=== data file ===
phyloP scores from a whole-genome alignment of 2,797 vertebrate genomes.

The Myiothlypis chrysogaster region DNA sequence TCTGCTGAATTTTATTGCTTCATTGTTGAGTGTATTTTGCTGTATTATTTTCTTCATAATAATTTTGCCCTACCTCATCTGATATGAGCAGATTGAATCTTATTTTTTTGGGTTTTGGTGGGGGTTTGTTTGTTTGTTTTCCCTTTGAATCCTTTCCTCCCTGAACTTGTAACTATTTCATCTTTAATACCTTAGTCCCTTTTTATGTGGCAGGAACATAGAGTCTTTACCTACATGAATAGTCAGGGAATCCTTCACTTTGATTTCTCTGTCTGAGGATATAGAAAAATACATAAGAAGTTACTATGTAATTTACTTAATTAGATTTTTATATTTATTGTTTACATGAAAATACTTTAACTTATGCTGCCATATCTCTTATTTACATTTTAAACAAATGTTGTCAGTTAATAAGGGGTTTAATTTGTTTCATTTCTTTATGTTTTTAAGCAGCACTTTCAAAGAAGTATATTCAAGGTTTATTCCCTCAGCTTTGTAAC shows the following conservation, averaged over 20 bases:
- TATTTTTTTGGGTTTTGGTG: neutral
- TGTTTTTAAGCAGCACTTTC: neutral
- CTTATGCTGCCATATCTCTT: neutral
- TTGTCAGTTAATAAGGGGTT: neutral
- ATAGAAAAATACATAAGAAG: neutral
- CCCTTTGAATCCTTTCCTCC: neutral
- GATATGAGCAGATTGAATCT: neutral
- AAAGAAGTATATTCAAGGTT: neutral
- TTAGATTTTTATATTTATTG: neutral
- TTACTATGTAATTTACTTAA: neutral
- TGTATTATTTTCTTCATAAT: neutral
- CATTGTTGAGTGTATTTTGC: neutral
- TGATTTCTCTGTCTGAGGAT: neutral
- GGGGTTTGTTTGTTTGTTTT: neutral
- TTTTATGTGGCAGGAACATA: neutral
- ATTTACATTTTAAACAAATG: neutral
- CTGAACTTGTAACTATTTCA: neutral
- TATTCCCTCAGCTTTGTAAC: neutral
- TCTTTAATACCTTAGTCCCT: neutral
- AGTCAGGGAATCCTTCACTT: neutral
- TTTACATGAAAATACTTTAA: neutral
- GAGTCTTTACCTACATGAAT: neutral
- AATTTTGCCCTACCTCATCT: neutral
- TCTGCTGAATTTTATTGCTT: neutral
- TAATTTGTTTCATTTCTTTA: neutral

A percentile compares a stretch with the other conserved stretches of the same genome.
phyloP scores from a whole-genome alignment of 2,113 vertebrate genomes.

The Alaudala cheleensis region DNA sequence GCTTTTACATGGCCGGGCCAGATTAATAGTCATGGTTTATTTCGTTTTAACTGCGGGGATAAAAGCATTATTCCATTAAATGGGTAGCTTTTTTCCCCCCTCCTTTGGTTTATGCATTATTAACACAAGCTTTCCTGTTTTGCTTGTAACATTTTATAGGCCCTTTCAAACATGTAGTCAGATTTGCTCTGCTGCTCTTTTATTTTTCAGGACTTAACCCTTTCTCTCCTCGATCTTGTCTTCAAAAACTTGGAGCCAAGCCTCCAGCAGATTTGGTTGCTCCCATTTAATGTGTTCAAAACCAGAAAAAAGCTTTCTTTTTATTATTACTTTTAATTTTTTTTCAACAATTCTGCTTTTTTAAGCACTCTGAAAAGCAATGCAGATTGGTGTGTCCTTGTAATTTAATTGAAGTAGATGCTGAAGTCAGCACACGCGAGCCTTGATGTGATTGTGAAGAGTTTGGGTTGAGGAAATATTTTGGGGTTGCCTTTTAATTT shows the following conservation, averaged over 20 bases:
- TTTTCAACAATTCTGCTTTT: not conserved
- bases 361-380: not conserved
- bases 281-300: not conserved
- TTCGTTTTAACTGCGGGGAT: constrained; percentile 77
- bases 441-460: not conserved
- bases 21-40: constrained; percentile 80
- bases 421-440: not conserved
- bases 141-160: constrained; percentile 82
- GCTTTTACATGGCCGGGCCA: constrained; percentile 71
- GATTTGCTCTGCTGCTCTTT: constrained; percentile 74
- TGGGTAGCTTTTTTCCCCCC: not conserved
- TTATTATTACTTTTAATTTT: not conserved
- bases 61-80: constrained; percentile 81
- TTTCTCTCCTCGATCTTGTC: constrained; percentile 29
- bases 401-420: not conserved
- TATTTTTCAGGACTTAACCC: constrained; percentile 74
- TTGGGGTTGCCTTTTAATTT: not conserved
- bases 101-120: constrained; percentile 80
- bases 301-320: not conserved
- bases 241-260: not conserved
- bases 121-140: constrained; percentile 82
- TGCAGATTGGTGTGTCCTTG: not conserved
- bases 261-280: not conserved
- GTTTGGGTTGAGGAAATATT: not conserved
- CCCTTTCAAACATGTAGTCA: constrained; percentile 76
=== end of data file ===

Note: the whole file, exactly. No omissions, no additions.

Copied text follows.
phyloP scores from a whole-genome alignment of 2,797 vertebrate genomes.

The Myiothlypis chrysogaster region DNA sequence TCTGCTGAATTTTATTGCTTCATTGTTGAGTGTATTTTGCTGTATTATTTTCTTCATAATAATTTTGCCCTACCTCATCTGATATGAGCAGATTGAATCTTATTTTTTTGGGTTTTGGTGGGGGTTTGTTTGTTTGTTTTCCCTTTGAATCCTTTCCTCCCTGAACTTGTAACTATTTCATCTTTAATACCTTAGTCCCTTTTTATGTGGCAGGAACATAGAGTCTTTACCTACATGAATAGTCAGGGAATCCTTCACTTTGATTTCTCTGTCTGAGGATATAGAAAAATACATAAGAAGTTACTATGTAATTTACTTAATTAGATTTTTATATTTATTGTTTACATGAAAATACTTTAACTTATGCTGCCATATCTCTTATTTACATTTTAAACAAATGTTGTCAGTTAATAAGGGGTTTAATTTGTTTCATTTCTTTATGTTTTTAAGCAGCACTTTCAAAGAAGTATATTCAAGGTTTATTCCCTCAGCTTTGTAAC shows the following conservation, averaged over 20 bases:
- TATTTTTTTGGGTTTTGGTG: neutral
- TGTTTTTAAGCAGCACTTTC: neutral
- CTTATGCTGCCATATCTCTT: neutral
- TTGTCAGTTAATAAGGGGTT: neutral
- ATAGAAAAATACATAAGAAG: neutral
- CCCTTTGAATCCTTTCCTCC: neutral
- GATATGAGCAGATTGAATCT: neutral
- AAAGAAGTATATTCAAGGTT: neutral
- TTAGATTTTTATATTTATTG: neutral
- TTACTATGTAATTTACTTAA: neutral
- TGTATTATTTTCTTCATAAT: neutral
- CATTGTTGAGTGTATTTTGC: neutral
- TGATTTCTCTGTCTGAGGAT: neutral
- GGGGTTTGTTTGTTTGTTTT: neutral
- TTTTATGTGGCAGGAACATA: neutral
- ATTTACATTTTAAACAAATG: neutral
- CTGAACTTGTAACTATTTCA: neutral
- TATTCCCTCAGCTTTGTAAC: neutral
- TCTTTAATACCTTAGTCCCT: neutral
- AGTCAGGGAATCCTTCACTT: neutral
- TTTACATGAAAATACTTTAA: neutral
- GAGTCTTTACCTACATGAAT: neutral
- AATTTTGCCCTACCTCATCT: neutral
- TCTGCTGAATTTTATTGCTT: neutral
- TAATTTGTTTCATTTCTTTA: neutral

A percentile compares a stretch with the other conserved stretches of the same genome.
phyloP scores from a whole-genome alignment of 2,113 vertebrate genomes.

The Alaudala cheleensis region DNA sequence GCTTTTACATGGCCGGGCCAGATTAATAGTCATGGTTTATTTCGTTTTAACTGCGGGGATAAAAGCATTATTCCATTAAATGGGTAGCTTTTTTCCCCCCTCCTTTGGTTTATGCATTATTAACACAAGCTTTCCTGTTTTGCTTGTAACATTTTATAGGCCCTTTCAAACATGTAGTCAGATTTGCTCTGCTGCTCTTTTATTTTTCAGGACTTAACCCTTTCTCTCCTCGATCTTGTCTTCAAAAACTTGGAGCCAAGCCTCCAGCAGATTTGGTTGCTCCCATTTAATGTGTTCAAAACCAGAAAAAAGCTTTCTTTTTATTATTACTTTTAATTTTTTTTCAACAATTCTGCTTTTTTAAGCACTCTGAAAAGCAATGCAGATTGGTGTGTCCTTGTAATTTAATTGAAGTAGATGCTGAAGTCAGCACACGCGAGCCTTGATGTGATTGTGAAGAGTTTGGGTTGAGGAAATATTTTGGGGTTGCCTTTTAATTT shows the following conservation, averaged over 20 bases:
- TTTTCAACAATTCTGCTTTT: not conserved
- bases 361-380: not conserved
- bases 281-300: not conserved
- TTCGTTTTAACTGCGGGGAT: constrained; percentile 77
- bases 441-460: not conserved
- bases 21-40: constrained; percentile 80
- bases 421-440: not conserved
- bases 141-160: constrained; percentile 82
- GCTTTTACATGGCCGGGCCA: constrained; percentile 71
- GATTTGCTCTGCTGCTCTTT: constrained; percentile 74
- TGGGTAGCTTTTTTCCCCCC: not conserved
- TTATTATTACTTTTAATTTT: not conserved
- bases 61-80: constrained; percentile 81
- TTTCTCTCCTCGATCTTGTC: constrained; percentile 29
- bases 401-420: not conserved
- TATTTTTCAGGACTTAACCC: constrained; percentile 74
- TTGGGGTTGCCTTTTAATTT: not conserved
- bases 101-120: constrained; percentile 80
- bases 301-320: not conserved
- bases 241-260: not conserved
- bases 121-140: constrained; percentile 82
- TGCAGATTGGTGTGTCCTTG: not conserved
- bases 261-280: not conserved
- GTTTGGGTTGAGGAAATATT: not conserved
- CCCTTTCAAACATGTAGTCA: constrained; percentile 76